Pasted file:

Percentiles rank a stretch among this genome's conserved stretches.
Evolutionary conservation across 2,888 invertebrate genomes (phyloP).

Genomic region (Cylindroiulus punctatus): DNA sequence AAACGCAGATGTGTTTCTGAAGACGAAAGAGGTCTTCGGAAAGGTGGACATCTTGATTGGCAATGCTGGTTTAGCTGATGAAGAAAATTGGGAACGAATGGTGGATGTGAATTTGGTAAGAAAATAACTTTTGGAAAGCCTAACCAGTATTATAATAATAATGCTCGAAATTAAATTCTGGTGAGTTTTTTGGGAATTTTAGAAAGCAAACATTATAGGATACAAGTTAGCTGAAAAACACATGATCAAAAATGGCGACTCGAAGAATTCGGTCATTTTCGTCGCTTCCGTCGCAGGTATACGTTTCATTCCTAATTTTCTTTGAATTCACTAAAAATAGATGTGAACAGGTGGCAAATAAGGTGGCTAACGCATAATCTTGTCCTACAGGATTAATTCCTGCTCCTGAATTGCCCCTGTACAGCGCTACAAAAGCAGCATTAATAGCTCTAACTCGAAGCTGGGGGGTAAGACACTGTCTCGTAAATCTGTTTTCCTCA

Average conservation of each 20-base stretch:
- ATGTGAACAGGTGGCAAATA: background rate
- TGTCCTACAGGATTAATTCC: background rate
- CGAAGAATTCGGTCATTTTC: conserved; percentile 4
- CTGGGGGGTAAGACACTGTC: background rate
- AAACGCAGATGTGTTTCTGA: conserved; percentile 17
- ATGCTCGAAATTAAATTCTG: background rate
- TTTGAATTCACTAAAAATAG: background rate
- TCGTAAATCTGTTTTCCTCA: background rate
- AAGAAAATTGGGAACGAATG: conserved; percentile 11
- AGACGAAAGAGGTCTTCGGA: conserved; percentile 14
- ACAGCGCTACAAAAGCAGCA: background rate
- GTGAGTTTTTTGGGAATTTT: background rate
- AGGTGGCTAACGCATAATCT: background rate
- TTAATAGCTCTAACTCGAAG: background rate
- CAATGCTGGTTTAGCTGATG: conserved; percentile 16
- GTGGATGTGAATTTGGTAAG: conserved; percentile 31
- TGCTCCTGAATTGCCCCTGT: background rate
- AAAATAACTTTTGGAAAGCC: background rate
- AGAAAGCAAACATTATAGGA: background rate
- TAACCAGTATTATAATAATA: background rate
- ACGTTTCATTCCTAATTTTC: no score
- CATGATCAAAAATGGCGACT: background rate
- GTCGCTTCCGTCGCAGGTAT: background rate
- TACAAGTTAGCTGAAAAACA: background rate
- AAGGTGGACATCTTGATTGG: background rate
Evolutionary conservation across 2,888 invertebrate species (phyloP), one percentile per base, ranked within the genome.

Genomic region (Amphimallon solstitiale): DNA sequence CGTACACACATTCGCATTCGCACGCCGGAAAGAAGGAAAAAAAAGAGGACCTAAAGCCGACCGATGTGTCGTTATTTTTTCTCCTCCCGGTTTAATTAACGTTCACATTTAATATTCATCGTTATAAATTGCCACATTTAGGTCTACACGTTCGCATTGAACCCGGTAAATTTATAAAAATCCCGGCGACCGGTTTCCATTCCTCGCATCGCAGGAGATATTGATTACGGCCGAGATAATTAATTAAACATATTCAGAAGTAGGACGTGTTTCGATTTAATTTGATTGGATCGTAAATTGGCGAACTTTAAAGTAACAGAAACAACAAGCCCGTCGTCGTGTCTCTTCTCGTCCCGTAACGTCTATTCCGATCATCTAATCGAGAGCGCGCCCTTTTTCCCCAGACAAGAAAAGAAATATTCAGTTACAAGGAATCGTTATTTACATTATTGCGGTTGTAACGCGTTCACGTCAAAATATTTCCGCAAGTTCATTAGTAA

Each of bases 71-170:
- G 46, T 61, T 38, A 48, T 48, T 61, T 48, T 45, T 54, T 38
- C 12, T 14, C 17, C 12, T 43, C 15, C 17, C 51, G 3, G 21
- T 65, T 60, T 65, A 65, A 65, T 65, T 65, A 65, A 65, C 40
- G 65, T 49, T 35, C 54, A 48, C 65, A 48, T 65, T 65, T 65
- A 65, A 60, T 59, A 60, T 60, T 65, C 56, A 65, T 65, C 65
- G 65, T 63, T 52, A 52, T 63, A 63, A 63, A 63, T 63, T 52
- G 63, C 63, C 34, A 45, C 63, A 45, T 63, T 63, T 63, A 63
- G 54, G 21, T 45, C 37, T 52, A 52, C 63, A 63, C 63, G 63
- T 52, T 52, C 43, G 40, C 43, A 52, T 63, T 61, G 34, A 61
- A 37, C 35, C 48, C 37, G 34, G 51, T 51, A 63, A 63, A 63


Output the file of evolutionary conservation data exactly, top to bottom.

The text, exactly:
Percentiles rank a stretch among this genome's conserved stretches.
Evolutionary conservation across 2,888 invertebrate genomes (phyloP).

Genomic region (Cylindroiulus punctatus): DNA sequence AAACGCAGATGTGTTTCTGAAGACGAAAGAGGTCTTCGGAAAGGTGGACATCTTGATTGGCAATGCTGGTTTAGCTGATGAAGAAAATTGGGAACGAATGGTGGATGTGAATTTGGTAAGAAAATAACTTTTGGAAAGCCTAACCAGTATTATAATAATAATGCTCGAAATTAAATTCTGGTGAGTTTTTTGGGAATTTTAGAAAGCAAACATTATAGGATACAAGTTAGCTGAAAAACACATGATCAAAAATGGCGACTCGAAGAATTCGGTCATTTTCGTCGCTTCCGTCGCAGGTATACGTTTCATTCCTAATTTTCTTTGAATTCACTAAAAATAGATGTGAACAGGTGGCAAATAAGGTGGCTAACGCATAATCTTGTCCTACAGGATTAATTCCTGCTCCTGAATTGCCCCTGTACAGCGCTACAAAAGCAGCATTAATAGCTCTAACTCGAAGCTGGGGGGTAAGACACTGTCTCGTAAATCTGTTTTCCTCA

Average conservation of each 20-base stretch:
- ATGTGAACAGGTGGCAAATA: background rate
- TGTCCTACAGGATTAATTCC: background rate
- CGAAGAATTCGGTCATTTTC: conserved; percentile 4
- CTGGGGGGTAAGACACTGTC: background rate
- AAACGCAGATGTGTTTCTGA: conserved; percentile 17
- ATGCTCGAAATTAAATTCTG: background rate
- TTTGAATTCACTAAAAATAG: background rate
- TCGTAAATCTGTTTTCCTCA: background rate
- AAGAAAATTGGGAACGAATG: conserved; percentile 11
- AGACGAAAGAGGTCTTCGGA: conserved; percentile 14
- ACAGCGCTACAAAAGCAGCA: background rate
- GTGAGTTTTTTGGGAATTTT: background rate
- AGGTGGCTAACGCATAATCT: background rate
- TTAATAGCTCTAACTCGAAG: background rate
- CAATGCTGGTTTAGCTGATG: conserved; percentile 16
- GTGGATGTGAATTTGGTAAG: conserved; percentile 31
- TGCTCCTGAATTGCCCCTGT: background rate
- AAAATAACTTTTGGAAAGCC: background rate
- AGAAAGCAAACATTATAGGA: background rate
- TAACCAGTATTATAATAATA: background rate
- ACGTTTCATTCCTAATTTTC: no score
- CATGATCAAAAATGGCGACT: background rate
- GTCGCTTCCGTCGCAGGTAT: background rate
- TACAAGTTAGCTGAAAAACA: background rate
- AAGGTGGACATCTTGATTGG: background rate
Evolutionary conservation across 2,888 invertebrate species (phyloP), one percentile per base, ranked within the genome.

Genomic region (Amphimallon solstitiale): DNA sequence CGTACACACATTCGCATTCGCACGCCGGAAAGAAGGAAAAAAAAGAGGACCTAAAGCCGACCGATGTGTCGTTATTTTTTCTCCTCCCGGTTTAATTAACGTTCACATTTAATATTCATCGTTATAAATTGCCACATTTAGGTCTACACGTTCGCATTGAACCCGGTAAATTTATAAAAATCCCGGCGACCGGTTTCCATTCCTCGCATCGCAGGAGATATTGATTACGGCCGAGATAATTAATTAAACATATTCAGAAGTAGGACGTGTTTCGATTTAATTTGATTGGATCGTAAATTGGCGAACTTTAAAGTAACAGAAACAACAAGCCCGTCGTCGTGTCTCTTCTCGTCCCGTAACGTCTATTCCGATCATCTAATCGAGAGCGCGCCCTTTTTCCCCAGACAAGAAAAGAAATATTCAGTTACAAGGAATCGTTATTTACATTATTGCGGTTGTAACGCGTTCACGTCAAAATATTTCCGCAAGTTCATTAGTAA

Each of bases 71-170:
- G 46, T 61, T 38, A 48, T 48, T 61, T 48, T 45, T 54, T 38
- C 12, T 14, C 17, C 12, T 43, C 15, C 17, C 51, G 3, G 21
- T 65, T 60, T 65, A 65, A 65, T 65, T 65, A 65, A 65, C 40
- G 65, T 49, T 35, C 54, A 48, C 65, A 48, T 65, T 65, T 65
- A 65, A 60, T 59, A 60, T 60, T 65, C 56, A 65, T 65, C 65
- G 65, T 63, T 52, A 52, T 63, A 63, A 63, A 63, T 63, T 52
- G 63, C 63, C 34, A 45, C 63, A 45, T 63, T 63, T 63, A 63
- G 54, G 21, T 45, C 37, T 52, A 52, C 63, A 63, C 63, G 63
- T 52, T 52, C 43, G 40, C 43, A 52, T 63, T 61, G 34, A 61
- A 37, C 35, C 48, C 37, G 34, G 51, T 51, A 63, A 63, A 63